Monday, 23 November 2009


"Scottish pop music is less about a distinct musical identity than a shared sensibility, primarily communicated through a voice that, like the country as a whole, often doesn’t know whether to laugh or cry, hit or hug. Scotland has always had its stand-alone mavericks – the great Alex Harvey, an explosive mix of Jacques Brel and Bar Brel; Billy Mackenzie, perhaps the nation’s most complex and innately gifted pure pop star; and Bobby Gillespie, who for all his studied posturing has refused to allow Primal Scream to become a fixed entity – but in the main the body has been Zelig-like, an often thrilling patchwork of borrowed identities. Perhaps that’s why, while there has been no shortage of talent, it’s hard to argue that many artists – aside from [Lonnie] Donegan and the Postcard bands, whose legacy lingers in modern groups like Bloc Party, Vampire Weekend and Franz Ferdinand – have been particularly influential. More followers than leaders, perhaps; more craft than ­innovation; more heart than head..."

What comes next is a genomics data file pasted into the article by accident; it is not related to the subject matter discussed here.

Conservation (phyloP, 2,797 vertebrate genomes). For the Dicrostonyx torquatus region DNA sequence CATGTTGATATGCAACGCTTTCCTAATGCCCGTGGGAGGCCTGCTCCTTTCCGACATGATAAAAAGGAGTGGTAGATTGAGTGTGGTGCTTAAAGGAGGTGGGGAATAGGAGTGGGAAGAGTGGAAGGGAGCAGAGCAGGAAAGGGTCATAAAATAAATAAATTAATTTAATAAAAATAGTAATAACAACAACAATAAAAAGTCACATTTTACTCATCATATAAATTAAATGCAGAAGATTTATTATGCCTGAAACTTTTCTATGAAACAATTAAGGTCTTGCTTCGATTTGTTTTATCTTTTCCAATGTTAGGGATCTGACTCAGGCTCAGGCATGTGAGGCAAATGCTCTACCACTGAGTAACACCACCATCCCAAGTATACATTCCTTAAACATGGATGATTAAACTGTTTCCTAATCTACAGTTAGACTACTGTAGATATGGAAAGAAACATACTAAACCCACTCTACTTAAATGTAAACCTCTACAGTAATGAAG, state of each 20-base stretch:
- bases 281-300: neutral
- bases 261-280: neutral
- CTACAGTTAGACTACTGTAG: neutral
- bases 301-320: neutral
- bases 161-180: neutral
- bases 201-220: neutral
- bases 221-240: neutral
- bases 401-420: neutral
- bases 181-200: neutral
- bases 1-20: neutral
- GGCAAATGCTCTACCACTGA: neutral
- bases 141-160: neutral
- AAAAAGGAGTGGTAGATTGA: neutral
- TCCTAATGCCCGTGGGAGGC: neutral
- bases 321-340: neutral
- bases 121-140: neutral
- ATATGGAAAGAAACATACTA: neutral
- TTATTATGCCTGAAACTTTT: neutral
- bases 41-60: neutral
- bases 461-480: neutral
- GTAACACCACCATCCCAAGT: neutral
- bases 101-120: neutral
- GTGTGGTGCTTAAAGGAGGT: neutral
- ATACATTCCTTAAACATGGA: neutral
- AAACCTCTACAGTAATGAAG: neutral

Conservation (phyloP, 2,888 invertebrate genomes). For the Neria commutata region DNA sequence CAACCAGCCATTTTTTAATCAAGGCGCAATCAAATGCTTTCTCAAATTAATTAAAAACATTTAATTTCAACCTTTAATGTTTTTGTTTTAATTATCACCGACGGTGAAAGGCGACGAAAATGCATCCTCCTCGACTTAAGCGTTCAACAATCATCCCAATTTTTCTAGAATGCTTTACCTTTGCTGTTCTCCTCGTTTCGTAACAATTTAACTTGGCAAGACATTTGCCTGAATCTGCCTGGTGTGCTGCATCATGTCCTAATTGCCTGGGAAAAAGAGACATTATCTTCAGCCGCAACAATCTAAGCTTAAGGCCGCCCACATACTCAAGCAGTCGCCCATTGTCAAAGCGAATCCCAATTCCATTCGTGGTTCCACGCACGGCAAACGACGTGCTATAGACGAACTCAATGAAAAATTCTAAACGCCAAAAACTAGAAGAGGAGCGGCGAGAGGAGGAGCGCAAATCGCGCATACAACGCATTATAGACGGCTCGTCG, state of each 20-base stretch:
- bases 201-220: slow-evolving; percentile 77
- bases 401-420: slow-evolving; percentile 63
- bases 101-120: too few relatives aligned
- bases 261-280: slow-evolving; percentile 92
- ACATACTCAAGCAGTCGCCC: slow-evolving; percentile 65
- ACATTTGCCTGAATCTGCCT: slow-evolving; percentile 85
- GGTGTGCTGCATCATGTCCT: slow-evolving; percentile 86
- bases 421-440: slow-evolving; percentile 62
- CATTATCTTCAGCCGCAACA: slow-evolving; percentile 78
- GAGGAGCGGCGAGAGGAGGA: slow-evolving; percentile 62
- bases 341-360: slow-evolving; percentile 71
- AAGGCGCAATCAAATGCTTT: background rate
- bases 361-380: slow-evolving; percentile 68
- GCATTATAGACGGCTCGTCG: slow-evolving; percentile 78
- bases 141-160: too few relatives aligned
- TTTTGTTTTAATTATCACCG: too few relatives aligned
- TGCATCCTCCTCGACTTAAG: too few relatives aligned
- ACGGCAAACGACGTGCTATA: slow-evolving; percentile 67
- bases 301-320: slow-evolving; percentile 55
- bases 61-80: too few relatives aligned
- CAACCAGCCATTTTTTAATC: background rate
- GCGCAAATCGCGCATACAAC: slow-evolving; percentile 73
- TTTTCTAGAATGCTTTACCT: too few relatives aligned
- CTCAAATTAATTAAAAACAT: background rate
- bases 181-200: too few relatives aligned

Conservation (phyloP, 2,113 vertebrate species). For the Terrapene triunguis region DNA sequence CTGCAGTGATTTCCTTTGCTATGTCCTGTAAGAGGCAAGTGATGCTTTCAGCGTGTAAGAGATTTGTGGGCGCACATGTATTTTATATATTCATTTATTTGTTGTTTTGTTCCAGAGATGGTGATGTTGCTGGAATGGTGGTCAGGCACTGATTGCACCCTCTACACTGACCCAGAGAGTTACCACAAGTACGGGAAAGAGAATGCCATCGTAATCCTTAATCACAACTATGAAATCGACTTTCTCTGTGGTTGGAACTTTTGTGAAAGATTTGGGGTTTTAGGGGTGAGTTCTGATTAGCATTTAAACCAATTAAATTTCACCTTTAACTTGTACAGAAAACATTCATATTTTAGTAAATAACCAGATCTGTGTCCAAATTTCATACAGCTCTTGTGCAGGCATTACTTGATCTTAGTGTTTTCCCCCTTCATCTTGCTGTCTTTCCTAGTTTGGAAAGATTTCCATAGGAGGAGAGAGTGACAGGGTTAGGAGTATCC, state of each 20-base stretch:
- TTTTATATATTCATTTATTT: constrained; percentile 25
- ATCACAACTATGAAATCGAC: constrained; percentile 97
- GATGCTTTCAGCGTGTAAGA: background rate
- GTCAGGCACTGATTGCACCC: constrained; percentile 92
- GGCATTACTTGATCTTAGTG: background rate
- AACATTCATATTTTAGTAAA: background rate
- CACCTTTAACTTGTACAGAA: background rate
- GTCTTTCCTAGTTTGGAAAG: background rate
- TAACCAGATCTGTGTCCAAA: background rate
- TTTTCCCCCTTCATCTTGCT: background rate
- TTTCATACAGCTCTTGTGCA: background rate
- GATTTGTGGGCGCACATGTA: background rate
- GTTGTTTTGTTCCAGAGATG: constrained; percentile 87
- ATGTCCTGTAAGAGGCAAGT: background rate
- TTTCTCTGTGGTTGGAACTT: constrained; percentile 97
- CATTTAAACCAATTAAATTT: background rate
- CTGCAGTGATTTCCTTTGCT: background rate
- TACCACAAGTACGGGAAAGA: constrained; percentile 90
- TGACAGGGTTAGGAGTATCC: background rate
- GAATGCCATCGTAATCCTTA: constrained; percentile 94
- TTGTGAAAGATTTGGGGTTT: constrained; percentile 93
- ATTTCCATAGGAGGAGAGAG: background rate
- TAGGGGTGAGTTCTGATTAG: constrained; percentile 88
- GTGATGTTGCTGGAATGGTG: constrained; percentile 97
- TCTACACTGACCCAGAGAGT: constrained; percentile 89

Prior to this weekend’s Homecoming concerts, the Sunday Herald asked me to write an essay teasing out the common threads and oblique points of consensus which have emerged during 50-odd years of Scottish popular music. What, I replied, you mean explain what links the Sensational Alex Harvey Band to the Blue Nile? You can read the results here.

1 comment:

Anonymous said...

I've always loved Scottish music, but have always struggled to articulate exactly why. It's a little crass to define musioc through geography, but i do think there is a certain honesty and emotional openness that sweeps across the board, and you've expressed that really well in your piece.

Glad too that you mentioned the Phantom Band - just HOW good is that album?

Enjoying your blog,

Easy, Lloyd